Some preservation and affordable housing advocates are sounding the alarm about Mayor de Blasio’s plan to change zoning regulations throughout the city. It’s part of his signature initiative to create or preserve 200,000 units of affordable housing.
Last week, Andrew Berman of the Greenwich Village Society of Historic Preservation paid a visit to Community Board 3’s land use committee. His message: the new proposal could endanger the contextual zoning measures put in place by CB3’s 2008 rezoning of the East Village/Lower East Side. In the Observer, Berman elaborates:
Big real estate, not average New Yorkers, would be the main beneficiary of some of the plan’s key provisions, and its cost would be the undoing of neighborhood zoning protections years in the making. The proposal is quite broad in its scope. But a central element is raising the allowable height of new development in “contextual zoning districts” — areas where specific height limits and streetwall requirements help ensure that new buildings fit their context. These rules are meant to keep much of the “sore thumb” development we see around the city from cropping up in residential neighborhoods with strongly defined character, from the Lower East Side to Harlem, Crown Heights to Jackson Heights, the Village to Sunset Park. Many of these height limits took years of effort by local communities to secure, and often involved compromises and trade-offs with the city and real estate interests to attain modest controls. Now those rules would be upended, with the height caps lifted by as much as 20 to 30 percent, across the board.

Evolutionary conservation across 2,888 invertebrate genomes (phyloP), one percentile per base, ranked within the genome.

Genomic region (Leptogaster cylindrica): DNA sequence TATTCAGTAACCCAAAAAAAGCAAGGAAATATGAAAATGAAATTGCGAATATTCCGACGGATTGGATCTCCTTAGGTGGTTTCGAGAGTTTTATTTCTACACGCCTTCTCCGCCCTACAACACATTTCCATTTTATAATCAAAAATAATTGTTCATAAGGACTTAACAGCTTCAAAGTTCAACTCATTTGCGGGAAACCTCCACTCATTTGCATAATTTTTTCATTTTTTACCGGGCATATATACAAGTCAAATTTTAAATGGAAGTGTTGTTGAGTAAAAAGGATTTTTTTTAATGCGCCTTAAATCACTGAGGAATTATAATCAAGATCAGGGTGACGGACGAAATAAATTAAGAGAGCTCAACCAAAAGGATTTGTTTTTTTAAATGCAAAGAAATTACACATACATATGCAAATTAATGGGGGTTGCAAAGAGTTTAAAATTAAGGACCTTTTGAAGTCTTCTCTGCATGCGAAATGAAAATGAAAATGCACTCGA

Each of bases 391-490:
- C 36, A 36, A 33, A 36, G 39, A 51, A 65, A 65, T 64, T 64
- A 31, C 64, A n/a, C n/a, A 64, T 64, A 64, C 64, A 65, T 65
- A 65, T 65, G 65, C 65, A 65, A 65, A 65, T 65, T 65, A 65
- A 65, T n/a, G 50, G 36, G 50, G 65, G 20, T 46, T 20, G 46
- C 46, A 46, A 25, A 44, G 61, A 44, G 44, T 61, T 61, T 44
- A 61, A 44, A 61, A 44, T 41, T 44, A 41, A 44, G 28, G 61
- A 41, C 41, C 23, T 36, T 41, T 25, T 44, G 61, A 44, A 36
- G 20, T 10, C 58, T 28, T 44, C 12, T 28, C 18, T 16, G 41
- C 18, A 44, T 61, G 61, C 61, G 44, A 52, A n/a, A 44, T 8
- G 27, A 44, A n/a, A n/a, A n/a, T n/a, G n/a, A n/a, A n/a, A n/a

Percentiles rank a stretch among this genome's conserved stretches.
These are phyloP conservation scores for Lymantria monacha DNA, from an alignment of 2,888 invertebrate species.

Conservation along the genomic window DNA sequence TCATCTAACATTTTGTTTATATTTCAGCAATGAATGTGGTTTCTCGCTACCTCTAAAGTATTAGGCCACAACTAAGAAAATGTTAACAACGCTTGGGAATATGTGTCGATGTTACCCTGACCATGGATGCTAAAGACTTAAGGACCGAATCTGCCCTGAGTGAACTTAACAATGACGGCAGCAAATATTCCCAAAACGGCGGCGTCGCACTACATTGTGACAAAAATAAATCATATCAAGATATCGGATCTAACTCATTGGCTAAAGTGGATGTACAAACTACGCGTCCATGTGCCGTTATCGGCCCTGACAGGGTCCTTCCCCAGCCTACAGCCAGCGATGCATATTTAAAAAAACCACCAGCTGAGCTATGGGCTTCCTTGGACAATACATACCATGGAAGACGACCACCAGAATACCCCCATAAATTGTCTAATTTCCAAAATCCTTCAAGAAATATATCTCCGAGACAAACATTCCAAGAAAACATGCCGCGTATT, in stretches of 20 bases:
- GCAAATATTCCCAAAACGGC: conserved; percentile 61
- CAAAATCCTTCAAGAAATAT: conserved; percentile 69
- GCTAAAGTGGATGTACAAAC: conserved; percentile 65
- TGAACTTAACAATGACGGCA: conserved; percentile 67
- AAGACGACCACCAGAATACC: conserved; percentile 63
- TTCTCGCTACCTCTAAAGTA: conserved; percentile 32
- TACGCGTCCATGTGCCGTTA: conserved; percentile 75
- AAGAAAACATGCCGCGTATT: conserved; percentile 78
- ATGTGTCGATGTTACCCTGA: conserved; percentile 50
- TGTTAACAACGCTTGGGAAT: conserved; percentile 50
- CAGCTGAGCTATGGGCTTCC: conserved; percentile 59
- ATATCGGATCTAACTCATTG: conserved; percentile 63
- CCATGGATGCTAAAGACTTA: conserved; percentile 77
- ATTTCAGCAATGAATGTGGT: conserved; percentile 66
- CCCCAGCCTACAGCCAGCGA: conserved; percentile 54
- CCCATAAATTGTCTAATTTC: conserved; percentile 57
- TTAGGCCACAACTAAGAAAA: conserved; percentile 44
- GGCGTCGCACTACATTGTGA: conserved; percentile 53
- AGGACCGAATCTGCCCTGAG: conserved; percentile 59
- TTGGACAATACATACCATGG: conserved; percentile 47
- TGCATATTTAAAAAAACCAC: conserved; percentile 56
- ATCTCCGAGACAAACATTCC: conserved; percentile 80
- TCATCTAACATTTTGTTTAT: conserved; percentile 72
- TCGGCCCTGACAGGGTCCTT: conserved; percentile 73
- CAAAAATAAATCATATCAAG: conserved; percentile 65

The mayor’s plan just entered the environmental review phase. The public review process begins this spring. More details available here. It’s likely that CB3’s land use committee will take up the issue in some detail in the next month or two.